Why is it so hard to recover from distraction?

If we’re meditating, for example, and the mind starts to wander, what stops us from immediately regaining focus? Why don’t we abandon our distracting thoughts as soon as we notice them? Why don’t we return to concentrating on our chosen focal point, such as our breathing, quickly and without further ado?

In fact, we always possess the option to make an instant recovery. If we become consumed by worries, memories, and questions while we’re trying to meditate, it’s our right to spontaneously abandon the whole lot. No matter how tangled and furious our thoughts grow, it’s our prerogative to drop them all and never look back.

Even if our worries are ten levels deep, even if, say, we’ve imagined a difficult conversation in which we said one thing which caused another person to act in an certain way which made us respond in a certain way which caused a new problem which we tried to solve in a mistaken way that created yet another conflict… we have the option to drop this tortured, hypothetical scenario and turn our attention back to the feeling in our belly as it expands and contracts with each inhale and exhale. We can make this attentional transition from tortuted-thought-world to calm-belly-sensation in a split second, if we choose. We always possess the option of a quick transition, but we don’t always take it, because of three beliefs that interfere.

The first belief is that exertion requires a cool-down period. When we’re worrying — or thinking about anything very intently — we’re exerting ourselves. Our intuitions tell us that mental exertion should work like physical exertion. After a strenuous run, it’s best to walk for a while before sitting down. And so we might assume that after a strenuous thinking session, we need to come down from our thinking slowly and gradually, not stopping all at once. But we can stop all at once, without risk of injury.

The second belief is that when we pause work of any sort, we should try to bring our effort to a temporary closure. We should “bookmark” what we’ve done. We should find a way to remember where we left off so we can pick it up again later. Worrying, ruminating, or daydreaming can feel like “work” in that we’re exploring possibilities and “learning” about situations we might experience later. There’s a sense that we need to reap some value from our investment in all this cogitation. Before we turn away from our present jumble of thoughts, we feel compelled to bring some order to that jumble. We feel we should reach whatever temporary conclusions we can. We should take note of any ideas that might need a follow-up. But that’s all unnecessary: if we’ve been trying to meditate and our minds have started doing “work” that we didn’t ask for, we’re free to spontaneously ditch that work without first trying to organize it or prepare it to be resumed or extract any value from it whatsoever.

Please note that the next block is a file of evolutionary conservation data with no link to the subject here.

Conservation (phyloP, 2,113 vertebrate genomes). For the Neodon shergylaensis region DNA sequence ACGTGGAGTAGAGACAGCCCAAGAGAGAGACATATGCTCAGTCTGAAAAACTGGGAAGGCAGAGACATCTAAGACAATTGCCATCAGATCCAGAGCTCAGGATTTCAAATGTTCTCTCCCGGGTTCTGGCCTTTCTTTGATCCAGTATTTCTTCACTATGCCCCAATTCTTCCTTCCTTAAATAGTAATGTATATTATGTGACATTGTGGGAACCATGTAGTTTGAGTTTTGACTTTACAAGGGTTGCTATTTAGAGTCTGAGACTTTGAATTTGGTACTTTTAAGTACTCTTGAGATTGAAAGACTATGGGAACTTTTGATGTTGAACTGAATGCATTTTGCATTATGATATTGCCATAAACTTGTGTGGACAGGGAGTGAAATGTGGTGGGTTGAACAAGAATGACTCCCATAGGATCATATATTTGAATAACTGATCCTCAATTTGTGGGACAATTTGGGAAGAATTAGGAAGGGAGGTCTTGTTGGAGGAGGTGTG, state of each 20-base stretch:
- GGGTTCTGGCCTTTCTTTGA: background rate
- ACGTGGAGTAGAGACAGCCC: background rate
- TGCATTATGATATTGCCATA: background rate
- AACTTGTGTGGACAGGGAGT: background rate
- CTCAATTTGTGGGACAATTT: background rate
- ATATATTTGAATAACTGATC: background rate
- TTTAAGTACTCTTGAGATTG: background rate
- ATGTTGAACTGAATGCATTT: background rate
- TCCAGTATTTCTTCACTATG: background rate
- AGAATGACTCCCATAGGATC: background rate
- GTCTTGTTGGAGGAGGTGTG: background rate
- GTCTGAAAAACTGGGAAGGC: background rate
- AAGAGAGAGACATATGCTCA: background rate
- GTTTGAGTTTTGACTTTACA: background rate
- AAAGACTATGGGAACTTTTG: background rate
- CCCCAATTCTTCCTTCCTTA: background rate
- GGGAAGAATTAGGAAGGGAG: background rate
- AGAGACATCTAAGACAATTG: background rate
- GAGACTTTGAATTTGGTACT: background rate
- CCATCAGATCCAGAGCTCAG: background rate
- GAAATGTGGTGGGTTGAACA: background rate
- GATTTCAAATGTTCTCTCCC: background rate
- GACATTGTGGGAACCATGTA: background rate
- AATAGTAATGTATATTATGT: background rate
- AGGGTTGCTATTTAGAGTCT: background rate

The third belief is that if we’ve wasted time, we should regret the waste. Any time we spend worrying or daydreaming can feel like wasted time. Meditation was “supposed” to be our opportunity to find calm, but our uncontrollable thoughts got in the way, causing us to squander the calm we could have had. We feel responsible for losing this opportunity — after all, those interfering thoughts were “ours,” weren’t they? We assume it’s beneficial to feel guilty about wasting time. The guilt will “teach us a lesson” that will help us avoid similar waste in the future. But guilt has no utility in meditation. It’s yet another source of mental activity that leads us away from our chosen point of focus.

Once we relinquish these three limiting beliefs — once we see that we don’t need a cool-down period after strenuous thinking, that we don’t need to organize or preserve the outcome of that thinking, and that we don’t need to regret the time we’ve spent on that thinking — the path is clear for immediate recovery from any distraction.